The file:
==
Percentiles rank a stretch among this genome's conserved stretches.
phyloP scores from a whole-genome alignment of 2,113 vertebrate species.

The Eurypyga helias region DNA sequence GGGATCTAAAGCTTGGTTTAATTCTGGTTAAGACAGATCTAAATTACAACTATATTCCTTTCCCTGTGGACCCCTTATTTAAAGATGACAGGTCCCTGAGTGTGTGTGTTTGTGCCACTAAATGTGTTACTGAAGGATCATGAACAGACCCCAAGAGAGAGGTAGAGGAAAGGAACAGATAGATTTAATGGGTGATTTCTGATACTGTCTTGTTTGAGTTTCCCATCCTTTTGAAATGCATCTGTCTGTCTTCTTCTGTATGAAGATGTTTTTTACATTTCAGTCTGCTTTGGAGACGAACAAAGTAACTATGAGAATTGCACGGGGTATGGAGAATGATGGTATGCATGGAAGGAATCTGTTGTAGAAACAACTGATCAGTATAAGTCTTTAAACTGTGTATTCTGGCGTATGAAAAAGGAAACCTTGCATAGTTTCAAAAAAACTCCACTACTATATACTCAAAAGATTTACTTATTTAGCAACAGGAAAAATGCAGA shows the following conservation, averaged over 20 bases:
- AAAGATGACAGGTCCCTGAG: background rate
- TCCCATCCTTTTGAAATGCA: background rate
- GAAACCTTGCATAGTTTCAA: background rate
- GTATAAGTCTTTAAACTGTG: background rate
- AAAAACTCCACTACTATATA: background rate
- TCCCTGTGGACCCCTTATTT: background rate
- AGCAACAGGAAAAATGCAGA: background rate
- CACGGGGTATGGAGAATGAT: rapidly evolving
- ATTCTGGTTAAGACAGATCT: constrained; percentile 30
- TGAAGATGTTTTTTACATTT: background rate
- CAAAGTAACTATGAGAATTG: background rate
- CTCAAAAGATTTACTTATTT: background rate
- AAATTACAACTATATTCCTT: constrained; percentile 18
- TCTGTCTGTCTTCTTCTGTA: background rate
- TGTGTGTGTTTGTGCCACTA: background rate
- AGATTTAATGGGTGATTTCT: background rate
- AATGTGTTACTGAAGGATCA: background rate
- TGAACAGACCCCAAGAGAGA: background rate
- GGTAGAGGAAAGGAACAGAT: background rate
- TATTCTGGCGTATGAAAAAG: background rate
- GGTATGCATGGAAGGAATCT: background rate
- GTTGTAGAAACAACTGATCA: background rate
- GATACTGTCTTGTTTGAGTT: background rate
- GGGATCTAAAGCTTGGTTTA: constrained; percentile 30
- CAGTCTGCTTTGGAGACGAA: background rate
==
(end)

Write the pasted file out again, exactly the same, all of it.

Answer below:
Percentiles rank a stretch among this genome's conserved stretches.
phyloP scores from a whole-genome alignment of 2,113 vertebrate species.

The Eurypyga helias region DNA sequence GGGATCTAAAGCTTGGTTTAATTCTGGTTAAGACAGATCTAAATTACAACTATATTCCTTTCCCTGTGGACCCCTTATTTAAAGATGACAGGTCCCTGAGTGTGTGTGTTTGTGCCACTAAATGTGTTACTGAAGGATCATGAACAGACCCCAAGAGAGAGGTAGAGGAAAGGAACAGATAGATTTAATGGGTGATTTCTGATACTGTCTTGTTTGAGTTTCCCATCCTTTTGAAATGCATCTGTCTGTCTTCTTCTGTATGAAGATGTTTTTTACATTTCAGTCTGCTTTGGAGACGAACAAAGTAACTATGAGAATTGCACGGGGTATGGAGAATGATGGTATGCATGGAAGGAATCTGTTGTAGAAACAACTGATCAGTATAAGTCTTTAAACTGTGTATTCTGGCGTATGAAAAAGGAAACCTTGCATAGTTTCAAAAAAACTCCACTACTATATACTCAAAAGATTTACTTATTTAGCAACAGGAAAAATGCAGA shows the following conservation, averaged over 20 bases:
- AAAGATGACAGGTCCCTGAG: background rate
- TCCCATCCTTTTGAAATGCA: background rate
- GAAACCTTGCATAGTTTCAA: background rate
- GTATAAGTCTTTAAACTGTG: background rate
- AAAAACTCCACTACTATATA: background rate
- TCCCTGTGGACCCCTTATTT: background rate
- AGCAACAGGAAAAATGCAGA: background rate
- CACGGGGTATGGAGAATGAT: rapidly evolving
- ATTCTGGTTAAGACAGATCT: constrained; percentile 30
- TGAAGATGTTTTTTACATTT: background rate
- CAAAGTAACTATGAGAATTG: background rate
- CTCAAAAGATTTACTTATTT: background rate
- AAATTACAACTATATTCCTT: constrained; percentile 18
- TCTGTCTGTCTTCTTCTGTA: background rate
- TGTGTGTGTTTGTGCCACTA: background rate
- AGATTTAATGGGTGATTTCT: background rate
- AATGTGTTACTGAAGGATCA: background rate
- TGAACAGACCCCAAGAGAGA: background rate
- GGTAGAGGAAAGGAACAGAT: background rate
- TATTCTGGCGTATGAAAAAG: background rate
- GGTATGCATGGAAGGAATCT: background rate
- GTTGTAGAAACAACTGATCA: background rate
- GATACTGTCTTGTTTGAGTT: background rate
- GGGATCTAAAGCTTGGTTTA: constrained; percentile 30
- CAGTCTGCTTTGGAGACGAA: background rate